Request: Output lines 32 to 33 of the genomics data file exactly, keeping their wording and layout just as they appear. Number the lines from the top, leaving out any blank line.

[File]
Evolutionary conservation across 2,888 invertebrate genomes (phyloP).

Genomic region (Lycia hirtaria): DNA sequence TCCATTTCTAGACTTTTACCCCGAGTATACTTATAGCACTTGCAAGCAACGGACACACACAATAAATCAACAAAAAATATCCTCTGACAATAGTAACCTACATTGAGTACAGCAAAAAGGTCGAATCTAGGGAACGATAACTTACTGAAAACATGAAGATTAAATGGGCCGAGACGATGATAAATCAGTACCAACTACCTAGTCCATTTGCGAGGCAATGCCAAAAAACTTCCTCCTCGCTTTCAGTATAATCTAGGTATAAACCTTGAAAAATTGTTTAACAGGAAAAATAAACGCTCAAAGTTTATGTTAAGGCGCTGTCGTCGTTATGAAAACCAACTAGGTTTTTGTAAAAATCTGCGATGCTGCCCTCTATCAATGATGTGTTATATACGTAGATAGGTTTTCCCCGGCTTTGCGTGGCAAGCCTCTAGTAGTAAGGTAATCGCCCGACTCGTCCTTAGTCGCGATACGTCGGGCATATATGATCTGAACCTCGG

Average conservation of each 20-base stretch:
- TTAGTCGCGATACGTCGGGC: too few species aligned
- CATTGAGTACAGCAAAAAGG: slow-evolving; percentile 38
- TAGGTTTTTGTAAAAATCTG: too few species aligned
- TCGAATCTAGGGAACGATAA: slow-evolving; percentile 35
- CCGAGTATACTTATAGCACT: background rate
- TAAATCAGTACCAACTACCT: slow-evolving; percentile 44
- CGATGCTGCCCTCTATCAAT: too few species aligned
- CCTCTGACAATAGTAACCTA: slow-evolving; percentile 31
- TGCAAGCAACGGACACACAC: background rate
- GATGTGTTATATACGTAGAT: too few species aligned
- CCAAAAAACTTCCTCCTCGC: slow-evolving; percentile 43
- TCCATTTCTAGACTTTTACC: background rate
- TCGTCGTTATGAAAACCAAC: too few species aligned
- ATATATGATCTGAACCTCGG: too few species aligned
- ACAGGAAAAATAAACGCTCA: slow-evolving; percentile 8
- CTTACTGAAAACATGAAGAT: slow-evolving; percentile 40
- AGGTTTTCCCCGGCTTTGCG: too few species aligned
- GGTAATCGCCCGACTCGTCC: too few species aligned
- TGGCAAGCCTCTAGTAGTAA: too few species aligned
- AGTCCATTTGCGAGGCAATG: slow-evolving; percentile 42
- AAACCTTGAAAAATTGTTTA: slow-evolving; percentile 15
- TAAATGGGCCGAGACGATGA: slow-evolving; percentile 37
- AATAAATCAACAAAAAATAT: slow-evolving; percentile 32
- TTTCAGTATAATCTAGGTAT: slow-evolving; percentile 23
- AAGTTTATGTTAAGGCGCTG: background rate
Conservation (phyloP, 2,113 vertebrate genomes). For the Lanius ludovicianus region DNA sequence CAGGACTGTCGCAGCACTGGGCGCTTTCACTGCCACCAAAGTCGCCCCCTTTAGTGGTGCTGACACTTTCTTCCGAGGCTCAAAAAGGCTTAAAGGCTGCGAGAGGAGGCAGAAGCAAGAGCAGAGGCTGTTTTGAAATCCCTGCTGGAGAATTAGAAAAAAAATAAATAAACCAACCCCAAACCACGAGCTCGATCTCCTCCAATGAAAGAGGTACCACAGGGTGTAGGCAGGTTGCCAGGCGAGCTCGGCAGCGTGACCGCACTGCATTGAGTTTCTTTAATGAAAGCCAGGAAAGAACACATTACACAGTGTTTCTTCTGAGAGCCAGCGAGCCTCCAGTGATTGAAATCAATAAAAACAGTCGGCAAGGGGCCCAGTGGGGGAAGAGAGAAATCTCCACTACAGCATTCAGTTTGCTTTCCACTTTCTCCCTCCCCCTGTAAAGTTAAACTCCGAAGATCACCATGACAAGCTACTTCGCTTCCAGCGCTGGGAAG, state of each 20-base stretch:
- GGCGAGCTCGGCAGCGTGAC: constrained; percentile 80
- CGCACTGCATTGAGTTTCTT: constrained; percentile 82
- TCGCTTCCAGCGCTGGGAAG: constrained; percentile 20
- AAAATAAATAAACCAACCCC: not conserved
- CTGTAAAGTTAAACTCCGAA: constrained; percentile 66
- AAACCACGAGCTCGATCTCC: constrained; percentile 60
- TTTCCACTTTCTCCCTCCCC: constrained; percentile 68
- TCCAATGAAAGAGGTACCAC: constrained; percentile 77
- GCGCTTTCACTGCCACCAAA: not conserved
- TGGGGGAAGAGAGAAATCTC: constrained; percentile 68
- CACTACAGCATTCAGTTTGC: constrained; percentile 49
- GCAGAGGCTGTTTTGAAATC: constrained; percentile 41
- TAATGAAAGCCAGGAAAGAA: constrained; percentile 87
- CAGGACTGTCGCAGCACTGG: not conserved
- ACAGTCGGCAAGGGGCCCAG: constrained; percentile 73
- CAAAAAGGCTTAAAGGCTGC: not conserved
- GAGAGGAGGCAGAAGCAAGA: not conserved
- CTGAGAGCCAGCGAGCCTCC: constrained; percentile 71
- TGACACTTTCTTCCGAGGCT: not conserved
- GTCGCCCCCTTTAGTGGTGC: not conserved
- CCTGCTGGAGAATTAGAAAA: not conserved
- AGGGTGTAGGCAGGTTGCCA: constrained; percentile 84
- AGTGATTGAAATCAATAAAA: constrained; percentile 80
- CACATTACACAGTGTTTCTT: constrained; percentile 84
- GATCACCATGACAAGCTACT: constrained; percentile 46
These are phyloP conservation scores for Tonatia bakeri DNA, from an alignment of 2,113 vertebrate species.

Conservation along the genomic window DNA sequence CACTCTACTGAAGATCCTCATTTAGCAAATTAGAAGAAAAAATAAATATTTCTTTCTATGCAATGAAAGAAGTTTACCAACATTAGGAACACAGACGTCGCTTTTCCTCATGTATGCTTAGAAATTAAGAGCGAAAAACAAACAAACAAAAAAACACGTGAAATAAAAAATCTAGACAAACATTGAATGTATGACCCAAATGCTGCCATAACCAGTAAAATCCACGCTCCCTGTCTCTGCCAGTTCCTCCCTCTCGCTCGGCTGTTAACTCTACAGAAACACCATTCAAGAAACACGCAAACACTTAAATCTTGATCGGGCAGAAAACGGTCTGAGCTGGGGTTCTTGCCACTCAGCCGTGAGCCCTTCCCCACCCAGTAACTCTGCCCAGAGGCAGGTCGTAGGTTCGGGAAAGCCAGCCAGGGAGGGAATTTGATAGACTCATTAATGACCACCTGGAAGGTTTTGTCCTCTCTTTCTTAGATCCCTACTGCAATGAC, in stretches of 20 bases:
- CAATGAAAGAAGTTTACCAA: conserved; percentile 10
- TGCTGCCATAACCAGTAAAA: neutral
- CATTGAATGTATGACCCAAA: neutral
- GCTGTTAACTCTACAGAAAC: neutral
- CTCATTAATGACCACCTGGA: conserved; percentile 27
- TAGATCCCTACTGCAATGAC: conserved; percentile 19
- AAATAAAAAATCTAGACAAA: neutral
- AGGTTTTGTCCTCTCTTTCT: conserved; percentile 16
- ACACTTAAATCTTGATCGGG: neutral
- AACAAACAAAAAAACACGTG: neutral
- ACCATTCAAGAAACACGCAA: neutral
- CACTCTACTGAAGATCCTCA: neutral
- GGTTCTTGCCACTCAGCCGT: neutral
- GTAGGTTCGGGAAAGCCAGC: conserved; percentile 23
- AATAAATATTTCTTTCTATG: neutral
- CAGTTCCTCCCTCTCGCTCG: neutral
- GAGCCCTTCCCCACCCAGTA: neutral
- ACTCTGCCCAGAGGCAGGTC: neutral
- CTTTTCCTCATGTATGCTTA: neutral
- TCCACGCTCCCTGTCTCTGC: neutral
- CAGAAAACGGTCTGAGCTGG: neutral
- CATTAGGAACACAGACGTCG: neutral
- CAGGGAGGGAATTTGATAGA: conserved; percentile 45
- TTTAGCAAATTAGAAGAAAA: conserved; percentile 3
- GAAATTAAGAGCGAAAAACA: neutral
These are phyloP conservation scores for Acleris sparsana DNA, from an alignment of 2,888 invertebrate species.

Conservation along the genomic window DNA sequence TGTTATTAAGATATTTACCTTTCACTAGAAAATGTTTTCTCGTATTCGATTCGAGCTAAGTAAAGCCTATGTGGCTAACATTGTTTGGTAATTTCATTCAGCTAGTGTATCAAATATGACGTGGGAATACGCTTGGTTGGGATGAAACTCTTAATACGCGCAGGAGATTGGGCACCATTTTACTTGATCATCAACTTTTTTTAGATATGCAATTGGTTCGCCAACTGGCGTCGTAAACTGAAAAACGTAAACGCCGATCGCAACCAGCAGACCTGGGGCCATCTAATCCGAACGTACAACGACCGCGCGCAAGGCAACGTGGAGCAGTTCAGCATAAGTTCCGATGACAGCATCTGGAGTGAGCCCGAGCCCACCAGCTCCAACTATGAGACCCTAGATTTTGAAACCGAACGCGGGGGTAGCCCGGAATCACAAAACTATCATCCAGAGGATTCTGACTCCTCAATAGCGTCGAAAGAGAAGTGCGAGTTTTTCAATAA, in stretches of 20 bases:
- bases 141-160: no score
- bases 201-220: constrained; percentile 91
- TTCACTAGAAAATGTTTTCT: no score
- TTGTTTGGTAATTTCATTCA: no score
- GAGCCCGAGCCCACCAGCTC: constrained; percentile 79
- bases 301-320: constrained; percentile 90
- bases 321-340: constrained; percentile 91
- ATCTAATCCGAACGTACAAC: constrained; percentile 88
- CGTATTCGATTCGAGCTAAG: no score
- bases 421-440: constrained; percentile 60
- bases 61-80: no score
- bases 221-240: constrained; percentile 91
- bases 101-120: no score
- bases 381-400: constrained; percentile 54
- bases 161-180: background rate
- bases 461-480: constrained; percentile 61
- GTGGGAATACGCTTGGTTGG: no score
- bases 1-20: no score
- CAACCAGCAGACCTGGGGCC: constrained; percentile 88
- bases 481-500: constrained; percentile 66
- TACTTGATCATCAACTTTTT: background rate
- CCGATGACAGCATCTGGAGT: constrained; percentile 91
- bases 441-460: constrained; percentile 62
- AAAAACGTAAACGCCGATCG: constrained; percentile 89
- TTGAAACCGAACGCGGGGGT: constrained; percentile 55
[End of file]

- TCGCTTCCAGCGCTGGGAAG: constrained; percentile 20
- AAAATAAATAAACCAACCCC: not conserved